The UK’s decision to leave the EU is likely to have several implications for the retail industry. Many retailers are already facing difficulties including reduced profit, lower footfall in stores and a battle to save costs.
While the long-term economic effects of Brexit are hard to predict, it is this period of uncertainty which is likely to cause concern for retailers, especially when combined with current problems.
What challenges does Brexit pose for the retail sector?
Brexit poses several challenges for the retail sector, given the UK’s close relationship with the rest of the EU. What the UK’s future relationship will be with the EU is still unclear, and this raises questions around factors such as trade, work forces and supply chains.
The UK relies heavily on trade with the EU. In 2017, 44% of all UK exports were to the EU (£274bn), and 53% of all UK imports were from the EU (£341bn). EU member states (currently including the UK) are part of a customs union, which means no tariffs on goods moving between these countries. A common tariff is also applied to goods entering from outside the EU.
Following the decision to leave the EU, the UK is required to renegotiate trade agreements with EU member states. The issue of the Irish border (the fact that after the UK leaves the EU, this also becomes the border between the UK and the EU) has been contentious.
The latest agreement reached between the EU commission and the UK contains a ‘backstop’ agreement: the country will remain in a customs union with the EU unless a trade deal that can avoid a hard border in Ireland is reached by the end of transition period in December 2020. Many MPs dislike this backstop, arguing the UK could be tied into a customs union on an indefinite basis, and that it could create a border in the Irish Sea.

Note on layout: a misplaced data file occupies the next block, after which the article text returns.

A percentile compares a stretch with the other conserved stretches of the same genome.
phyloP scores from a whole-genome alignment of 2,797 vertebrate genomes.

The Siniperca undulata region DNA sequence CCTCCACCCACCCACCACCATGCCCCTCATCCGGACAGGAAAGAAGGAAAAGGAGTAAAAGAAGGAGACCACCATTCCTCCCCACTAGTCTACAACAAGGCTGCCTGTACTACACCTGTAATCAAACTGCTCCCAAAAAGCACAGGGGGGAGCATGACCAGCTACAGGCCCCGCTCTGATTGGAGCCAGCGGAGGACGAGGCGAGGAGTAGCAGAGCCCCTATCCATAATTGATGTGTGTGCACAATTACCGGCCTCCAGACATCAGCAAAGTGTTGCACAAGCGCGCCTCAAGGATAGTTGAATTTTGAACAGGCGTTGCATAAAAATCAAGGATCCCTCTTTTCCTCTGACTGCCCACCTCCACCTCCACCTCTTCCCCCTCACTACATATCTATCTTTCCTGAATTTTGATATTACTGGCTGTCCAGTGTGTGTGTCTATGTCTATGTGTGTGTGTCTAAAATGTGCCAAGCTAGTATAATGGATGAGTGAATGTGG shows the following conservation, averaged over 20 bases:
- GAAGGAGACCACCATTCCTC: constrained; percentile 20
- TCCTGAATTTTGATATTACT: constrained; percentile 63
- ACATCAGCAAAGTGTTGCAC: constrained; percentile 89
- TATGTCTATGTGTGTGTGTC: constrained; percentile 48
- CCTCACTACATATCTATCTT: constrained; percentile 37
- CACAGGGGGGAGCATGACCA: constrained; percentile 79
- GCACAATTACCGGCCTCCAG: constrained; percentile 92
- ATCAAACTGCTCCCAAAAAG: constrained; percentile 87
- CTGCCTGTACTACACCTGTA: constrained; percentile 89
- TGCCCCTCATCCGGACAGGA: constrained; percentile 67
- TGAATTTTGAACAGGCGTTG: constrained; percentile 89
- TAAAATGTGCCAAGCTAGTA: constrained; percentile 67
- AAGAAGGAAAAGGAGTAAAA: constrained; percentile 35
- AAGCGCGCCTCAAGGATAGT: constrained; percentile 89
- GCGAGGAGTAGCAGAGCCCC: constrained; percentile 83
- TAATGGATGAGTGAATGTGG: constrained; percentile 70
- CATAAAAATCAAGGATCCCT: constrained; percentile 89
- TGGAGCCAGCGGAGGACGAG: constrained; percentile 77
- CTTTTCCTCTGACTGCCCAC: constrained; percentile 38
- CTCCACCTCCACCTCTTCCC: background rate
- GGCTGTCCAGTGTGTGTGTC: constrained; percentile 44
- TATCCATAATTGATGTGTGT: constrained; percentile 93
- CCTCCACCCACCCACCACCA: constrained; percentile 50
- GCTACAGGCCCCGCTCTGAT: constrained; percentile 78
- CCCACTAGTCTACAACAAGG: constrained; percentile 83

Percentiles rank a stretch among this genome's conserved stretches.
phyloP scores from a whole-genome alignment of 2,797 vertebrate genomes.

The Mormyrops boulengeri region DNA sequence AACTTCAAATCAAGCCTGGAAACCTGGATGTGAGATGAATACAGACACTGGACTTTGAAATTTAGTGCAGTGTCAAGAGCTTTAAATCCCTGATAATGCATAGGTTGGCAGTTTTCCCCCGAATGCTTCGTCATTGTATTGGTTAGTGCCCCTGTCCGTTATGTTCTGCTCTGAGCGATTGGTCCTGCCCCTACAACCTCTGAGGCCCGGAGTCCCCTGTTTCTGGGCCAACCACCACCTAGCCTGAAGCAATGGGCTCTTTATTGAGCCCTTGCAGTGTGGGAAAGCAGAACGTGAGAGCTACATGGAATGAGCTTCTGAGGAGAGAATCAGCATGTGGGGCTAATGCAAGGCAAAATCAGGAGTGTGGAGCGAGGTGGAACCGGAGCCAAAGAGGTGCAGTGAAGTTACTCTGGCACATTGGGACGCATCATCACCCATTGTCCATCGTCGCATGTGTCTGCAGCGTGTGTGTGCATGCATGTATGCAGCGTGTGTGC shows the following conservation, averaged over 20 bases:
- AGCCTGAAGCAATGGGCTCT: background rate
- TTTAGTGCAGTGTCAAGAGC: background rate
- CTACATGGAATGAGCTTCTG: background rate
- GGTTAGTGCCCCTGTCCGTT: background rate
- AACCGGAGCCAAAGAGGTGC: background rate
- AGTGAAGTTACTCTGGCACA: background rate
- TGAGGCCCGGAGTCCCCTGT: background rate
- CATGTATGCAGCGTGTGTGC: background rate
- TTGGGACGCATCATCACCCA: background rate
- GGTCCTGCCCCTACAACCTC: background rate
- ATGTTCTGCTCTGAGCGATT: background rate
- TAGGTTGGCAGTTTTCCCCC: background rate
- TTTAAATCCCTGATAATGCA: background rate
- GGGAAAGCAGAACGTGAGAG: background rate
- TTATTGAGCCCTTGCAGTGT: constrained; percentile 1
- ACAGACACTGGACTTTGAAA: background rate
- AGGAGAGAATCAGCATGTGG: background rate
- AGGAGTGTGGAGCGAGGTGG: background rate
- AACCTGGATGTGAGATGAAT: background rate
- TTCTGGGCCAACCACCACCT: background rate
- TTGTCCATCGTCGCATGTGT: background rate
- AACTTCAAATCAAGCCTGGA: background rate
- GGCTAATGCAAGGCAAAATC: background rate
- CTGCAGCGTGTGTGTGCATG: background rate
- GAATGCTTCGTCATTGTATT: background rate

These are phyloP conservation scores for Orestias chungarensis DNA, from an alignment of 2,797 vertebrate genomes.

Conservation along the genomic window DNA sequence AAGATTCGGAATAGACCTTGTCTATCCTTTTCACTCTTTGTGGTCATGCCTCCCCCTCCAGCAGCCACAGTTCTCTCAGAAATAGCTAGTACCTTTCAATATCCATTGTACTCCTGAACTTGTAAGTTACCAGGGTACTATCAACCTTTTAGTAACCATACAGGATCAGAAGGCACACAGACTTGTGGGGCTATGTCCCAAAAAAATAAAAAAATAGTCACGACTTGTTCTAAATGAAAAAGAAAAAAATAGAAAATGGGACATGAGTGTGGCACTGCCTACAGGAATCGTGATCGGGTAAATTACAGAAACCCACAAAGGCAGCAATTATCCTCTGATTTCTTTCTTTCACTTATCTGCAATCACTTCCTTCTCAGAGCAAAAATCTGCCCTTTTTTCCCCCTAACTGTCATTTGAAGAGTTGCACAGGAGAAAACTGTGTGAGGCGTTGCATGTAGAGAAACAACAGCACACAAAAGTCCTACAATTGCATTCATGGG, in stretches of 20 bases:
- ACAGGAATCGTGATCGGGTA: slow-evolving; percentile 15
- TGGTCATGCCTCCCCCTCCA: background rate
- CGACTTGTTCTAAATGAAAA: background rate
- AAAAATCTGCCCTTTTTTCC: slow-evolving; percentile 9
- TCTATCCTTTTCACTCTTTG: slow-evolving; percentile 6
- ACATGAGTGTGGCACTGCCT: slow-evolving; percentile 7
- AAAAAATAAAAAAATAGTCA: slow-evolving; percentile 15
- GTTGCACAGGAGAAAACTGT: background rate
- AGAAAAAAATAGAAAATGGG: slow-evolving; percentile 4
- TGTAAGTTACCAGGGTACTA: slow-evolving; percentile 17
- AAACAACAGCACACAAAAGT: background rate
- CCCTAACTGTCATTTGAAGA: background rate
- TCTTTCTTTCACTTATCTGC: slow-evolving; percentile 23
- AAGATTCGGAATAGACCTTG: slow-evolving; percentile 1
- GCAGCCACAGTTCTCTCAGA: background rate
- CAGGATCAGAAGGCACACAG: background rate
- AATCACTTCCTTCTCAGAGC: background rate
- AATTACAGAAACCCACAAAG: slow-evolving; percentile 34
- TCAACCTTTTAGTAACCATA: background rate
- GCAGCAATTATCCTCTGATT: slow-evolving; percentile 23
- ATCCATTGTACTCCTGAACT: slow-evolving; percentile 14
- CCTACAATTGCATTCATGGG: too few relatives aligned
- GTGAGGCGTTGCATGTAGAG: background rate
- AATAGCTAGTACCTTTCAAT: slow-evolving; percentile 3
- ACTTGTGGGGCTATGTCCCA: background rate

However, in order for Britain to exit the EU’s single market and the customs union, customs and regulatory checks become almost inevitable. Any Brexit deal has implications for checks and controls on trade between the UK and the EU which currently are not in place. The current agreement suggests that the extent and nature of these will vary depending on how closely Britain aligns its regulations with the EU.
Both sides have agreed to start negotiations for future trade relations between the UK and the EU soon after Britain’s departure from the EU on 29 March 2019. The aim is to have a deal in place at the end of 2020, although what this deal will look like after the transition period is yet to be decided.
The deal could be similar to the European Economic Area (EEA), the arrangement that Norway and Switzerland have with the EU. It would allow near full access to the single market, but would also require free movement of people. Or, there is the possibility of a Canada-EU style trade deal for the UK. Many tariffs would be removed, although there would still be hurdles to trading freely with the EU. Finally, Theresa May still needs to get her deal through parliament. In the most extreme scenario, there is the potential that if she fails, we could still end up with a no-deal or ‘hard’ Brexit. If this were the case, the UK would be forced to trade with the EU with World Trade Organisation (WTO) tariffs.